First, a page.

1. addition of strut in place where the strongest forces are present.
  2. added small fenders on the back of the construction, to avoid metal-metal hitting when running high-speed.

i used small piece of thick, metal plate as a strut. i've welded it to both elements, right in the corner, on the both sides. in place of small fenders (ex. like the ones used to block the door from opening too wide) i used tight rope that's doing just fine and does not need that much space and so the spring can move in a bit wider ranges.

both improvement can be seen on the images.

field trials and observations

final sledge yesterday1) i've finished field trials – riding down the nearby hills. :) my first observation was that this sledge ride totally different from any one i had a chance to ride ever before! they ride very fast and through the vast range of snow. they ride well on ice/polished snow, just like any others, but they ride very well on fluffy snow as well. from my experience most of the sledges just “dived” into such a snow and stopped, while this one just runs it by! and so the speed is really good, nearly despite of the hill you're riding on.

when welding metal parts last year i got lazy and resigned form slanting runners in favour of regular, “flat” runners (0[deg] angle to the ground). this happened not to be the best idea, since flat runners are responsible for poor manoeuvrability, especially on low speeds. whey you ride faster, you can influence it a bit, but when speed is normal/slow sledge usually just run down the hill.

there is an interesting feature though – since turning direction is so hard, it is easy to rotate it a bit when riding down the hill and keep running in a slide with some angle to the running direction. in practice it is possible to slide in about ~30[deg] constantly. it gives and interesting impression when doing for the first time. :)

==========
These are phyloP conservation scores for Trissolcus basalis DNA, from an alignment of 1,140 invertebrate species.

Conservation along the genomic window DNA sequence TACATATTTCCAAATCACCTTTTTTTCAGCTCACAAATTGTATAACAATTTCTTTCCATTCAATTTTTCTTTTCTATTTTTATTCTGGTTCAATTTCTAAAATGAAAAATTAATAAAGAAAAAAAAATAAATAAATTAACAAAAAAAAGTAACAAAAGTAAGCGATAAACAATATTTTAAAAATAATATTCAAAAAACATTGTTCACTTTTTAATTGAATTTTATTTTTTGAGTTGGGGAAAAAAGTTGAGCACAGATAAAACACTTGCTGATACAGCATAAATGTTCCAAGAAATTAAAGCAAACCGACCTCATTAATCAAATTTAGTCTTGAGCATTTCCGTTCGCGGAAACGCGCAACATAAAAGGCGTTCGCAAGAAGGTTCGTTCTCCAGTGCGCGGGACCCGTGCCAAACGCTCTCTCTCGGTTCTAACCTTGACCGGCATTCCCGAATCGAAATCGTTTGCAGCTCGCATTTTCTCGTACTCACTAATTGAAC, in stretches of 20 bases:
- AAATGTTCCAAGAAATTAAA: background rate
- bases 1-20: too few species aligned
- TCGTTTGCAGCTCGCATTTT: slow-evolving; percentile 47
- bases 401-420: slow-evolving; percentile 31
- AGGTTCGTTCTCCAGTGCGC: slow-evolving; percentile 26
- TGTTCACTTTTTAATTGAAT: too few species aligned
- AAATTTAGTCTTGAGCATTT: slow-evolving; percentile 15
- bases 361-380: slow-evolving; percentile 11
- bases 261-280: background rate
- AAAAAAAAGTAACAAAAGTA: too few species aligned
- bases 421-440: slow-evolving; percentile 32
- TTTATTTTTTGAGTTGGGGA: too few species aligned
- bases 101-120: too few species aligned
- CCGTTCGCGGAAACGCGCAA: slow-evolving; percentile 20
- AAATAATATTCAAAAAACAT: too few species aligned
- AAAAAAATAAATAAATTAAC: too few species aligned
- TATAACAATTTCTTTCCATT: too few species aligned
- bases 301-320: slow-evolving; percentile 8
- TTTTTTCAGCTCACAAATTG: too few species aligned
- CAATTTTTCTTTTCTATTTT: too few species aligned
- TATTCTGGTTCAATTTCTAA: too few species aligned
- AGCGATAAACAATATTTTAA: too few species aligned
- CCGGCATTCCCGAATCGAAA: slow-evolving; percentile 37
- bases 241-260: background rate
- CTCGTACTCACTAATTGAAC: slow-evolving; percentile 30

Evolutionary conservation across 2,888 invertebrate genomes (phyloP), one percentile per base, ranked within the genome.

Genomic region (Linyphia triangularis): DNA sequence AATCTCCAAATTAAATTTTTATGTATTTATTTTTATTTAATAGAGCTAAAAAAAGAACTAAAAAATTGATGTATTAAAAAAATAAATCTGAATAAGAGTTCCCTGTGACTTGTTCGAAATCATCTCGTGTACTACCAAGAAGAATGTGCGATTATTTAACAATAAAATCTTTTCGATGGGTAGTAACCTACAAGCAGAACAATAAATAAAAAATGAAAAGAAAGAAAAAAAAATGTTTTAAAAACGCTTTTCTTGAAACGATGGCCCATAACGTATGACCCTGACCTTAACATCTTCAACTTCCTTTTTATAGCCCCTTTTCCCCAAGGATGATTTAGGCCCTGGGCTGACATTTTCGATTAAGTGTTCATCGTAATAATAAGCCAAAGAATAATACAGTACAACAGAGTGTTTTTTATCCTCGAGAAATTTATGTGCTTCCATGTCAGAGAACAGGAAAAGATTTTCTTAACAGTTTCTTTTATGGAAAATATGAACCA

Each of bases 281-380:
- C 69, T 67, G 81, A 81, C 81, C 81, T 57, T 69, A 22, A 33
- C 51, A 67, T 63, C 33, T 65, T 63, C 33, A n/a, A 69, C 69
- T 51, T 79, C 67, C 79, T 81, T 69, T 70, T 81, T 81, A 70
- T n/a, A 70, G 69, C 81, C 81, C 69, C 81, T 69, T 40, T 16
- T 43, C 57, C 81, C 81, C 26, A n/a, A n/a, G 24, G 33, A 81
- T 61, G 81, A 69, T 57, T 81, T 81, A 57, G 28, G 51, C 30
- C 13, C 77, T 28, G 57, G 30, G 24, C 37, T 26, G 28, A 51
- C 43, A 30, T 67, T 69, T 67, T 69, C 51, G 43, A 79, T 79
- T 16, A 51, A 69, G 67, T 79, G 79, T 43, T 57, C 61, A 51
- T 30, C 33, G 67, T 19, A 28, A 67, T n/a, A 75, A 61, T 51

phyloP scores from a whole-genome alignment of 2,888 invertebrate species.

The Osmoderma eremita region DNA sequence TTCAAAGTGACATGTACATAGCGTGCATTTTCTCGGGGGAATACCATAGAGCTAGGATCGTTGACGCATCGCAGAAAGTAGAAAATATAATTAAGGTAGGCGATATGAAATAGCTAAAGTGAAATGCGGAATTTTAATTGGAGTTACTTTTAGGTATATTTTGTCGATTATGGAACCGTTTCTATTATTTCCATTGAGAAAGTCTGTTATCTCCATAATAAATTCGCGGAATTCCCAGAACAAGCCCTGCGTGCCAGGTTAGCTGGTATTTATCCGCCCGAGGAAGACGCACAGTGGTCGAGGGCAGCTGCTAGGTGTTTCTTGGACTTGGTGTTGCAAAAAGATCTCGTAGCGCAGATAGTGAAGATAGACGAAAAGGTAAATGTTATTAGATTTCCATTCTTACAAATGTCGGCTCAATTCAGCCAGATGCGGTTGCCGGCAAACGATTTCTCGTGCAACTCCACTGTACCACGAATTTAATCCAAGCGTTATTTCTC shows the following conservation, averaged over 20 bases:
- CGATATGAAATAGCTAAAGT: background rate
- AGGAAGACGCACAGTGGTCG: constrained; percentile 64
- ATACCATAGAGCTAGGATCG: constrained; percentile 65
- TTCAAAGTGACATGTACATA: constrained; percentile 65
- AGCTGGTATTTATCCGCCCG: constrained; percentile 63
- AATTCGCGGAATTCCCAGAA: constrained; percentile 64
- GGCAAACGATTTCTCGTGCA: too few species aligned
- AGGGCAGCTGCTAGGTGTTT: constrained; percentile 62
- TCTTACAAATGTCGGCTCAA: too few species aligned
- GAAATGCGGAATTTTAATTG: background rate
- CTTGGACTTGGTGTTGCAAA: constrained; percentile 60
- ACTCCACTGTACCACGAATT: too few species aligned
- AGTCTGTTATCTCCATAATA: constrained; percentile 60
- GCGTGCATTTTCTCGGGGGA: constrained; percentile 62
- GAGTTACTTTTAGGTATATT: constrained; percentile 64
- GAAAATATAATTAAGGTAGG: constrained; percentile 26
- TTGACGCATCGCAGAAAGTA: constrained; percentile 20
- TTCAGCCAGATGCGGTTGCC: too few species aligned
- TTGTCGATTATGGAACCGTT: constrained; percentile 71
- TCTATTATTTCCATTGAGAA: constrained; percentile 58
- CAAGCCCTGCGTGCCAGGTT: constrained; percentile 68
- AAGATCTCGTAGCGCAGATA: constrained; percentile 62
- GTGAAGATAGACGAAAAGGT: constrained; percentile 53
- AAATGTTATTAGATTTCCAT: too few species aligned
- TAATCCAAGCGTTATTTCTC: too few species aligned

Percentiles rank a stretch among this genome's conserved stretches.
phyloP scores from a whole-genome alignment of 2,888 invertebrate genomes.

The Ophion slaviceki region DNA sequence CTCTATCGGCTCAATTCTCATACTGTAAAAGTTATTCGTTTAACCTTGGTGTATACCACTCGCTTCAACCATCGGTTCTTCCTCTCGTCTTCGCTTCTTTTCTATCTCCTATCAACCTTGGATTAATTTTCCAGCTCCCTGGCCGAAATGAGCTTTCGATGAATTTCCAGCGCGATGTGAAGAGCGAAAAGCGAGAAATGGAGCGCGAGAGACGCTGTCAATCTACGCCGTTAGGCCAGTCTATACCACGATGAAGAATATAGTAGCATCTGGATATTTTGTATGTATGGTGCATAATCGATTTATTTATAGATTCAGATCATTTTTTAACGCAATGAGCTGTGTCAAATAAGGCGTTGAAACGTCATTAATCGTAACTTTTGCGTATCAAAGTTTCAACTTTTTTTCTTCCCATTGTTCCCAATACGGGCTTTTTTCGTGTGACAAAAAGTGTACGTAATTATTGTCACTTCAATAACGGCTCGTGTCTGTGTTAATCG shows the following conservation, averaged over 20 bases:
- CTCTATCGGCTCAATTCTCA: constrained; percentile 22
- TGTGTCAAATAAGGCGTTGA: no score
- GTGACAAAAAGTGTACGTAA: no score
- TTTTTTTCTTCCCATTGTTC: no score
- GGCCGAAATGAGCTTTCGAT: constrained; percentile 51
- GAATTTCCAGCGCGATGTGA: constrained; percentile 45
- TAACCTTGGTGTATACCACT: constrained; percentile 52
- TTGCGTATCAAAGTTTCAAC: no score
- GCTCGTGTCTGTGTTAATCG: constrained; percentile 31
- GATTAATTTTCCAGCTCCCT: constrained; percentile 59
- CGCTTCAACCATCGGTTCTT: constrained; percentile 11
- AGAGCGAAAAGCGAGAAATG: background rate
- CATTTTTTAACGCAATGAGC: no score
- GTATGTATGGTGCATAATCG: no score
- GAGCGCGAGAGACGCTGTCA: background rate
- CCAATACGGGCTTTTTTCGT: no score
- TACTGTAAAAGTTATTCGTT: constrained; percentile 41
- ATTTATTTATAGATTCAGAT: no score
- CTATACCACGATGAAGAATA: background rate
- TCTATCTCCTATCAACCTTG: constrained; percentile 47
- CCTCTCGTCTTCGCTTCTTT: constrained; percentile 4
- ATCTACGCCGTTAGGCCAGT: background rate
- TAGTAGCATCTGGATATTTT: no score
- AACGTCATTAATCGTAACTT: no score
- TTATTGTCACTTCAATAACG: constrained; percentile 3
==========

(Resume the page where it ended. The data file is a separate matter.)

since sliding is easy, you can break easily too! when your road ends you can just slide at a higher angle and this will slower you a lot and change direction (when you're on flat area, already off the hill) so in about 2-3[m] you can make 90[deg] turn and stop sledge. on sledges i ride in the past this would be sure crash'n'roll situation.

sledge's construction is pretty heavy – i estimate it to be around 15[kg] in total! and here comes additional feature - since they're heavy and wide, whey're very stable when moving – it's not so easy to roll over on them. until now it happened to me just once, when i was sliding under about 45[deg] and hit small hole in the snow. it was kind of fun – boy, i was sure surprised… ;)

special thanks

last but not least i'd like to give special thanks to Kuba Szurgot for helping getting things done right: starting with the initial concept, helping with choosing proper materials and on searching for them finishing. additional thanks i'd like to direct also to Andrzej Szurgot for giving access to his workshop, where dispite of all you need, you can find more than you can imagine… ;)

1)
2010.01.15
prjs/sledge.txt · Last modified: 2013/05/17 19:08 (external edit)